If Sharks Disappeared
If Sharks Disappeared

List Price:

$30.00
School Discount
Price:

$21.00
Qty(25-99)
Discount Price:

$20.58
Qty(100-249)
Discount Price:

$20.37
Qty(250-499)
Discount Price:

$20.16
Qty(>500)
Discount Price:

$19.74
To purchase this item, you must first login or register for a new account.

Annotation: A nonfiction picture book tracing the repercussions of what would happen if sharks disappeared from our planet.
Genre: Biology
Catalog Number: #154147
Format: Perma-Bound Edition from Publisher's Hardcover
All Formats: Search
Copyright Date: 2017
Edition Date: 2017
Pages: 40
Availability: Available
ISBN: Publisher: 1-626-72413-X Perma-Bound: 0-7804-0297-9
ISBN 13: Publisher: 978-1-626-72413-6 Perma-Bound: 978-0-7804-0297-3
Dewey: 597.3
LCCN: 2016035661
Dimensions: 22 x 28 cm.
Language: English
Reviews:
Kirkus Reviews
Williams guides readers through the multifarious world of sharks and offers a disconcerting glimpse into our world without them.For approximately 450 million years, sharks have played a role in balancing our oceans' ecosystems. Following a young ocean enthusiast of color, the text explains that, as predators at the top of their food chain, sharks help maintain the species below them, as they "typically eat sick, slow, or weak prey," keeping populations healthy and numbers in check. But due to overfishing and other harmful human impacts, more than one-quarter of shark species are approaching extinction—a threat that not only endangers the aquatic ecosystems of which sharks are a part, but could also "spread like a wave…until animals around the globe are affected." From the beauty of the great white shark to the easy-to-overlook plankton, the cheery illustrations paired with a gently insistent call to action are all the more haunting when they show the bleak future without sharks. The apocalyptic nature of this very real possibility is offset by Williams' reminder that, for now, sharks are still here—underscored in a gorgeous vertical gatefold depicting a healthy marine ecosystem—and that by remembering the importance of our planet's trophic reciprocity, readers can keep it that way. Often directly addressing readers in the text, Williams provides an action checklist and bibliography to get them started. A successful balancing act between heralding disaster and promoting change—an informative debut. (glossary, notes) (Informational picture book. 5-10)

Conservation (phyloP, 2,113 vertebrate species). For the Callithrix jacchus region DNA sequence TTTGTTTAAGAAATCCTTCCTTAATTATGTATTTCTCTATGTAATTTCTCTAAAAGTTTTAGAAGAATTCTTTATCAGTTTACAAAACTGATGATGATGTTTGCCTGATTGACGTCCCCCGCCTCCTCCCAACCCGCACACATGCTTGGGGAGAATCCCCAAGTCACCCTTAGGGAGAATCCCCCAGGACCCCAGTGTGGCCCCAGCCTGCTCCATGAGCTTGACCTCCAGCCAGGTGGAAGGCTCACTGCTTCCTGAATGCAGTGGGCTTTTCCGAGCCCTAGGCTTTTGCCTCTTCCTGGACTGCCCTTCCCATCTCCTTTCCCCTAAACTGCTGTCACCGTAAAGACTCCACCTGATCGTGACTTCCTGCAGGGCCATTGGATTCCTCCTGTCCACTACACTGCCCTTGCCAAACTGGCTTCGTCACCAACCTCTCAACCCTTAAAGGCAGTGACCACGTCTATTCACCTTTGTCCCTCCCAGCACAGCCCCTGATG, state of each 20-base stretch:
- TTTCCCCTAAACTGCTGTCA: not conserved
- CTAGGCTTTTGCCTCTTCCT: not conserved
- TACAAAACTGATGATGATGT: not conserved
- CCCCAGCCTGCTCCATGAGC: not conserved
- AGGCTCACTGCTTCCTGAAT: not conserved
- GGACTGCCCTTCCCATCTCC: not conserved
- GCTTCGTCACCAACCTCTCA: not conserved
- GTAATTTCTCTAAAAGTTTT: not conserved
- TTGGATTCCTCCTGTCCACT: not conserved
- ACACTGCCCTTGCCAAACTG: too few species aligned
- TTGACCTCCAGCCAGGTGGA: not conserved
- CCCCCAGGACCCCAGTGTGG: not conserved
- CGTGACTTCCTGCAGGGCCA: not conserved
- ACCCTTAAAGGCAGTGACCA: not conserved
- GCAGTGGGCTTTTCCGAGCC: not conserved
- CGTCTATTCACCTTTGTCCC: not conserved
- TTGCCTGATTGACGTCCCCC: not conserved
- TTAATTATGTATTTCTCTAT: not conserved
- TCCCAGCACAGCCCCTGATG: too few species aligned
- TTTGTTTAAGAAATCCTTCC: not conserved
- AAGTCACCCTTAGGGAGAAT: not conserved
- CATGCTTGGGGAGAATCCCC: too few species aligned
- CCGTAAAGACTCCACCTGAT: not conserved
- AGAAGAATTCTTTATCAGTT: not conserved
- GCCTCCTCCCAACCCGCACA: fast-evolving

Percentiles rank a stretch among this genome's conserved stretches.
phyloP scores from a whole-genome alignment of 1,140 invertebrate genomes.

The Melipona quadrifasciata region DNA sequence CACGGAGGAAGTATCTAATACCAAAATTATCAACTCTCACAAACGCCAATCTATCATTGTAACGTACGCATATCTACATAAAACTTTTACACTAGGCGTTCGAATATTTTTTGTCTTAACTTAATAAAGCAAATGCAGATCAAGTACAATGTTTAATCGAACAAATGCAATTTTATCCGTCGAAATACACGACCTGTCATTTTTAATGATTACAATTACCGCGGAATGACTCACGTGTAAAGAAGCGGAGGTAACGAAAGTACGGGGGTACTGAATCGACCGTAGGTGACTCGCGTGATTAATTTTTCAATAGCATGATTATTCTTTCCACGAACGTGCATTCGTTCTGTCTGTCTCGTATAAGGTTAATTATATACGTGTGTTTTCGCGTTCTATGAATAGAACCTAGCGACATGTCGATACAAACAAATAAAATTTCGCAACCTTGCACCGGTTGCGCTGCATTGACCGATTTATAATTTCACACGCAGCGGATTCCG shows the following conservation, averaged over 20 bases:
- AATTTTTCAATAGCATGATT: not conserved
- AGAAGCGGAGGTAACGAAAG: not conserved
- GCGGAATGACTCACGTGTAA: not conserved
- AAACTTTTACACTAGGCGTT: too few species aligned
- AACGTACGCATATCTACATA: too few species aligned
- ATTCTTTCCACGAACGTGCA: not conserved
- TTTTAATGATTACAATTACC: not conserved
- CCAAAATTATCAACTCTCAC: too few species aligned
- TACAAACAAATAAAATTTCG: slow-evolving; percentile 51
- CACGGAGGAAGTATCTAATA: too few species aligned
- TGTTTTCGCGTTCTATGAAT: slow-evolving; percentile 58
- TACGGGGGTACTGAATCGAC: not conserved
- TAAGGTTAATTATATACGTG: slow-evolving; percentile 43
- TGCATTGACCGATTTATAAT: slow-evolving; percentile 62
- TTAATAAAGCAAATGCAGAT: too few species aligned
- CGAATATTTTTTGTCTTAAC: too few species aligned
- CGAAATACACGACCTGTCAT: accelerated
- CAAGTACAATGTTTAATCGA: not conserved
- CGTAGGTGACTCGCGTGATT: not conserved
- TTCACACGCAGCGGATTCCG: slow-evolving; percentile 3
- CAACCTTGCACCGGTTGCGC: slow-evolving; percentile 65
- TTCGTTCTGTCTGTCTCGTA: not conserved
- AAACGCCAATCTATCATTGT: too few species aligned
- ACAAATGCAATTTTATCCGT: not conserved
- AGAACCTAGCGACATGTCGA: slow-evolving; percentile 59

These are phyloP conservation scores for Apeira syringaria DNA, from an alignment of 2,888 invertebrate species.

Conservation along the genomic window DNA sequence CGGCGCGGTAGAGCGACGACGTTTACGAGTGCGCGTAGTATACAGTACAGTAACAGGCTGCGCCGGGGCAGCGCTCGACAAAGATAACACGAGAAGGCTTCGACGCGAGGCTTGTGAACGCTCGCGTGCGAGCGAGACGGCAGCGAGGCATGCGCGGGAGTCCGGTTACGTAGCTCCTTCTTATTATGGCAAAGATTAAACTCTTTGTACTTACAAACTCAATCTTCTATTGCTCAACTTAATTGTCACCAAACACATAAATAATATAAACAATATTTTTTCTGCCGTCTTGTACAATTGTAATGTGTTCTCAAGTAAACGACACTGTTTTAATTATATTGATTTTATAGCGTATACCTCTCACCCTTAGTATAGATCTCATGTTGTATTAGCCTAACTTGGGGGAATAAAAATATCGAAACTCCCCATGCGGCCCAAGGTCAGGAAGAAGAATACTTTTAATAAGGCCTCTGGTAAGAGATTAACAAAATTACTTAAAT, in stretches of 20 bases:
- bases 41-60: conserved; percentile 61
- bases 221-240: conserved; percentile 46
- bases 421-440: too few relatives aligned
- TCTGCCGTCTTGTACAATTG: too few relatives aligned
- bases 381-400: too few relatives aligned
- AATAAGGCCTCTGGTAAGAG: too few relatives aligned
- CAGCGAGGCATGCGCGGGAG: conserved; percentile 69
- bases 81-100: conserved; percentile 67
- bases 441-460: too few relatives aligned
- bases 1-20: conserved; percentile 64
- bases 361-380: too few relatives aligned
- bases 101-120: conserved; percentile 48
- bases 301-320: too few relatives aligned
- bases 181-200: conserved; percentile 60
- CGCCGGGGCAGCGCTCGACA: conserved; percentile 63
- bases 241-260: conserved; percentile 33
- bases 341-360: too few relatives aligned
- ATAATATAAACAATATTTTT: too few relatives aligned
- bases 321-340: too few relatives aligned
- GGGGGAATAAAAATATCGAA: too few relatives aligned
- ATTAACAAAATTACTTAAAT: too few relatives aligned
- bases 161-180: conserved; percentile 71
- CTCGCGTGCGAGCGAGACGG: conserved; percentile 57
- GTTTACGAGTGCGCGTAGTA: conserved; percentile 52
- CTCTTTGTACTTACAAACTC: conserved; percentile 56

Publishers Weekly